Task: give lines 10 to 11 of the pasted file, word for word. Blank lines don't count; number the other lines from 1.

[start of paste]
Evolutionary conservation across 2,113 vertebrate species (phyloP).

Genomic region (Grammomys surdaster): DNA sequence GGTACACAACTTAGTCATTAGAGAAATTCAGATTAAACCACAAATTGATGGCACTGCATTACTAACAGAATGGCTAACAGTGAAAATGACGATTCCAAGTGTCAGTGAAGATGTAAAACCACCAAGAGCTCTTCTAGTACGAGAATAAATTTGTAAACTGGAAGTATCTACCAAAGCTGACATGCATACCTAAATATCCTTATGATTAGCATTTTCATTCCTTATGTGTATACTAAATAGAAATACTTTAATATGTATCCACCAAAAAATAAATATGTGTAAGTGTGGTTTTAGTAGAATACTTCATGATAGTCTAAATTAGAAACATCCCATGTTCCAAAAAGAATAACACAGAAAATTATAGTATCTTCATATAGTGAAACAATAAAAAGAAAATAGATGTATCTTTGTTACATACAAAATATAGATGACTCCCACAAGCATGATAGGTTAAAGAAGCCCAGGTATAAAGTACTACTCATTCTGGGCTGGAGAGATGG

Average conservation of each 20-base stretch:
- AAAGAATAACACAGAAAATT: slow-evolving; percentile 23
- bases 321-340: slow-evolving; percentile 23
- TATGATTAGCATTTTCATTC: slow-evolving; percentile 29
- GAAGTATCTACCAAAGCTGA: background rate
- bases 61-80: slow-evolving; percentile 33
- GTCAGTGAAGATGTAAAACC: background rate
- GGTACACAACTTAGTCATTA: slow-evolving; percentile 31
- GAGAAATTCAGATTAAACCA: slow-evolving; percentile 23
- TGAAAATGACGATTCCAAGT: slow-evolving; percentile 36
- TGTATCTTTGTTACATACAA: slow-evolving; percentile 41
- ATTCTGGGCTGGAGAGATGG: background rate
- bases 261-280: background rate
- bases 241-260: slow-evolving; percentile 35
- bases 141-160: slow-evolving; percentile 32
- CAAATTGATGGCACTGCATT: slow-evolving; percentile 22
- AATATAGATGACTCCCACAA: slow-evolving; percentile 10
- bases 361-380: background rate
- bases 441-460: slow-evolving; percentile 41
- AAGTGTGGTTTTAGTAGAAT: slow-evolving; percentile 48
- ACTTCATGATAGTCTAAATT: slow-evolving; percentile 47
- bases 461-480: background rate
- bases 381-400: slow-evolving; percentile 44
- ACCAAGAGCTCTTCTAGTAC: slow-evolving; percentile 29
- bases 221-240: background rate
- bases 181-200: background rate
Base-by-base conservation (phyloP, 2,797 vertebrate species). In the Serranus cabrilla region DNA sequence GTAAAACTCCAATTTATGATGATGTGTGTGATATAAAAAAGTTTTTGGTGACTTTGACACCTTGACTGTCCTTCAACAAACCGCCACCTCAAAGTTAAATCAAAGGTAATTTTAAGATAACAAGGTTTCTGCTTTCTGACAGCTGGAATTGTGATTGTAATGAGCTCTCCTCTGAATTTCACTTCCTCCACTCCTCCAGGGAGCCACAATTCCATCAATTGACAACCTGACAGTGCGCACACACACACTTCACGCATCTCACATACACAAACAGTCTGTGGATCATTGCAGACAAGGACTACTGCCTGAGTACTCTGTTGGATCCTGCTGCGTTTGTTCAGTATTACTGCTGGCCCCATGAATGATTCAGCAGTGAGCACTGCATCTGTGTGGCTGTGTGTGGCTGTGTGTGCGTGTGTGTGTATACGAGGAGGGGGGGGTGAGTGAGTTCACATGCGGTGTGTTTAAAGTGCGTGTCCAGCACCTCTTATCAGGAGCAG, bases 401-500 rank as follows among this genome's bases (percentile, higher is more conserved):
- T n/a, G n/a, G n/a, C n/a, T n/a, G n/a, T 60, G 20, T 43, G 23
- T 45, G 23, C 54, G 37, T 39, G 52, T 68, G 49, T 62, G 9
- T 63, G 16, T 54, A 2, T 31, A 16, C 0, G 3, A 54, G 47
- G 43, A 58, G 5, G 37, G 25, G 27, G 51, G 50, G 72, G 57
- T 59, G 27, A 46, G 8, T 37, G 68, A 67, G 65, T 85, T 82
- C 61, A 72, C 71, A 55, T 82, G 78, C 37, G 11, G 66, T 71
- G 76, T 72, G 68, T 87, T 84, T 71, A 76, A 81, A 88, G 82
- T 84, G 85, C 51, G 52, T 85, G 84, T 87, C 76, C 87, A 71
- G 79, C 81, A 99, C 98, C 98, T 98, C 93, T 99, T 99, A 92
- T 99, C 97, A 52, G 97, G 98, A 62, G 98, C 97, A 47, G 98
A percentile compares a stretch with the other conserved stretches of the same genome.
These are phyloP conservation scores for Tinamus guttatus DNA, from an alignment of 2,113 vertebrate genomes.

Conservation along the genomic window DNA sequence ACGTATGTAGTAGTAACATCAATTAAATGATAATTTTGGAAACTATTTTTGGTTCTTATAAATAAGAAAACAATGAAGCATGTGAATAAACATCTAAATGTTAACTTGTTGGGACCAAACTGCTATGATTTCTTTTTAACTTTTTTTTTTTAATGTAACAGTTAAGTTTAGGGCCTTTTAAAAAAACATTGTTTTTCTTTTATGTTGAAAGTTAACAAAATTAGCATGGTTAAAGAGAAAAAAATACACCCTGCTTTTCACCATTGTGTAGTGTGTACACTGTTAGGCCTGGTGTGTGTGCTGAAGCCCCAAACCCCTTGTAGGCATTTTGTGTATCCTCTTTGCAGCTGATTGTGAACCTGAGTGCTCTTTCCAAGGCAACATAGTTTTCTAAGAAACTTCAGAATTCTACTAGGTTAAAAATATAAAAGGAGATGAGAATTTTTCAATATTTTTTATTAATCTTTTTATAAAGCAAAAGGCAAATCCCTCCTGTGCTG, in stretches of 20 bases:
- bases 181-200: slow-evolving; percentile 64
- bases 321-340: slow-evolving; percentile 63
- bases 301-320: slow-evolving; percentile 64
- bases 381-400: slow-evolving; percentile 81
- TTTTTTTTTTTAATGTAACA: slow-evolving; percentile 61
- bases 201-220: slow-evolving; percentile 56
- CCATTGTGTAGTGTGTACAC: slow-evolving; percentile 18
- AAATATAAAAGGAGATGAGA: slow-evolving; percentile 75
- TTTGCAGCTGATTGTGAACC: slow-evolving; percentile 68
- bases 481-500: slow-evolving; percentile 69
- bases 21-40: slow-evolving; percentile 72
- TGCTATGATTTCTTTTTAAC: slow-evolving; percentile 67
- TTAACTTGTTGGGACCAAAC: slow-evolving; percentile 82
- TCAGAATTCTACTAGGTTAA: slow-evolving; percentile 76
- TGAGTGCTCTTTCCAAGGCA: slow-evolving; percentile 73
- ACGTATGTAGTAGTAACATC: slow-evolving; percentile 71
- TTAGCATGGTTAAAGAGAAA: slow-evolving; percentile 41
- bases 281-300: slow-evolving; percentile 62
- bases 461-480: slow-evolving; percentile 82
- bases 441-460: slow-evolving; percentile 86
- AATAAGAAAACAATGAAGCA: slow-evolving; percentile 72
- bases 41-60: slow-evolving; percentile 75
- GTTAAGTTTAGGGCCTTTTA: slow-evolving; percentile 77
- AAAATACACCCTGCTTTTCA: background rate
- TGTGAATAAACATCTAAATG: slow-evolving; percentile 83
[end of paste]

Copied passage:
- GGTACACAACTTAGTCATTA: slow-evolving; percentile 31
- GAGAAATTCAGATTAAACCA: slow-evolving; percentile 23